Duterte: War with China is like committing suicide

Alexis Romero - The Philippine Star
Duterte: War with China is like committing suicide
Duterte said the military and police would defy him if he asks them to go to war over the maritime row.
Presidential Communications Photo

MANILA, Philippines — Security forces would grab power and take over the government if ordered to go to war with China over the South China Sea dispute, President Duterte said yesterday. 

Duterte said the military and police would defy him if he asks them to go to war over the maritime row.

Doing so would be like committing “suicide,” he said. 

“They are not prepared to go into a suicide. You would rather dispense of me rather than lose their soldiers unnecessarily and needlessly. If I tell the military and the police, ‘go there, commit suicide,’ do you think they will follow me?” the President told reporters at the Ninoy Aquino International Airport Terminal 2 late Tuesday.

“If I were the general, and you order me to go there, commit suicide with my troops, I will tell you ‘f*** you. Why do I have to do that?” he added. 

Duterte said he would end up losing the presidency and being executed if he allows policemen and soldiers to die in a war that the Philippines cannot win. 

“Can I rely on anybody’s help? If all of my soldiers die there and all of the policemen to assist them, the Philippines is disgraced. Who will be liable? I. The people will execute me right at the Luneta...If I do that, I am inviting trouble within my country or the military and police will oust me,” he added. 

Duterte said there is no assurance that the security forces would return the power to civilians once they take over the government.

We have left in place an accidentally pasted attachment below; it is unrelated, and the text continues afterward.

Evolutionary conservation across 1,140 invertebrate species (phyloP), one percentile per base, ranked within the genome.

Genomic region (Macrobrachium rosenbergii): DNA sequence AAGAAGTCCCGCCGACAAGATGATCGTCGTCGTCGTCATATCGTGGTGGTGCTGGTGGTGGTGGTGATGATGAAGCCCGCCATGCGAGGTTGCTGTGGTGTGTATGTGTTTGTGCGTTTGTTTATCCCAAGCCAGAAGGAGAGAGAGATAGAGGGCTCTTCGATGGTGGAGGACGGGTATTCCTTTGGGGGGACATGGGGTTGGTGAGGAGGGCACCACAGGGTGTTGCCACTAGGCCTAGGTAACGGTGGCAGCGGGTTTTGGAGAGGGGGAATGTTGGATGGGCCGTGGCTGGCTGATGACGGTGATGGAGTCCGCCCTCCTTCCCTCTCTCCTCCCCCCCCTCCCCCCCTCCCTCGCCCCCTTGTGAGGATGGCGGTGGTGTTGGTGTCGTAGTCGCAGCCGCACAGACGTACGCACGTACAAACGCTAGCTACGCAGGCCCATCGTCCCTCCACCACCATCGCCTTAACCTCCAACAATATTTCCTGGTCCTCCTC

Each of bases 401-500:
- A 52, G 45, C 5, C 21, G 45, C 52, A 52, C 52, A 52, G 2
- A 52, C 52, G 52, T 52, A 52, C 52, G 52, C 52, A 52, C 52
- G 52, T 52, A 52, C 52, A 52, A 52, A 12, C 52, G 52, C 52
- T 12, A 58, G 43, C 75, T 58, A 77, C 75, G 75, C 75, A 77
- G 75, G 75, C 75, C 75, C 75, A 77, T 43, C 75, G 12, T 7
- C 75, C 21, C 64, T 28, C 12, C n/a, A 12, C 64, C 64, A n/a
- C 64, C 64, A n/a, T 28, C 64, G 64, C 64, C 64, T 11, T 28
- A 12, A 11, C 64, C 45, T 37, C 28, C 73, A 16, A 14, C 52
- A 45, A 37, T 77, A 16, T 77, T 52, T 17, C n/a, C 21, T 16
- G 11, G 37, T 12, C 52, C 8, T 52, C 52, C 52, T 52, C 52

“How many times did the military intervene in this country? Are you sure that this time they will give it back to the civilians?” he said. 

“There’s a lesson to be learned, every coup d’état or every change of radical ways of removing an official of government. Are you sure the military will comply if it means a massacre right there on the beach of Palawan?” 

Duterte remains passive amid the public outcry for him to assert the country’s maritime claims against China.

China claims about 90 percent of the South China Sea but this is being disputed by the Philippines, Vietnam, Malaysia, Brunei and Taiwan. 

In 2016, an international arbitral tribunal ruled in favor of a petition by the Philippines and voided China’s expansive claim. China has refused to recognize the ruling, calling it illegal and a mere piece of paper. 

Duterte has said he was ready to set aside the arbitral decision to improve the Philippines’ ties with China.

Critics have accused the President of abandoning the Philippines’ interests in the South China Sea in exchange for Chinese aid but the President denied this, saying he would not give up even an inch of Philippine territory to China. 

Duterte reiterated that declaring war with China would only result in a “massacre” of Filipino soldiers. 

“I am not prepared to lose my soldiers and policeman for a simple adventurism,” he said. 


Asked to confirm reports that he got angry when Chinese ships harassed Filipino troops on a resupply mission to Ayungin Shoal, Duterte said he was not aware of the incident. 

“This is the first time I’ve heard of it,” Duterte said. 

“It would be dangerous for me to answer questions without really having the slightest idea of what it is all about,” he added. 

Last month, presidential spokesman Harry Roque confirmed that the Philippines has filed a diplomatic protest against China but declined to elaborate. 

Roque made the confirmation after opposition lawmaker Magdalo Rep. Gary Alejano revealed that a Philippine Navy ship delivering supply to soldiers stationed on Ayungin Shoal were harassed by the Chinese Coast Guard and naval forces.

Roque did not give specifics about the incident but maintained the President would not give up the Philippines’ rights in the South China Sea. –  With Michael Punongbayan

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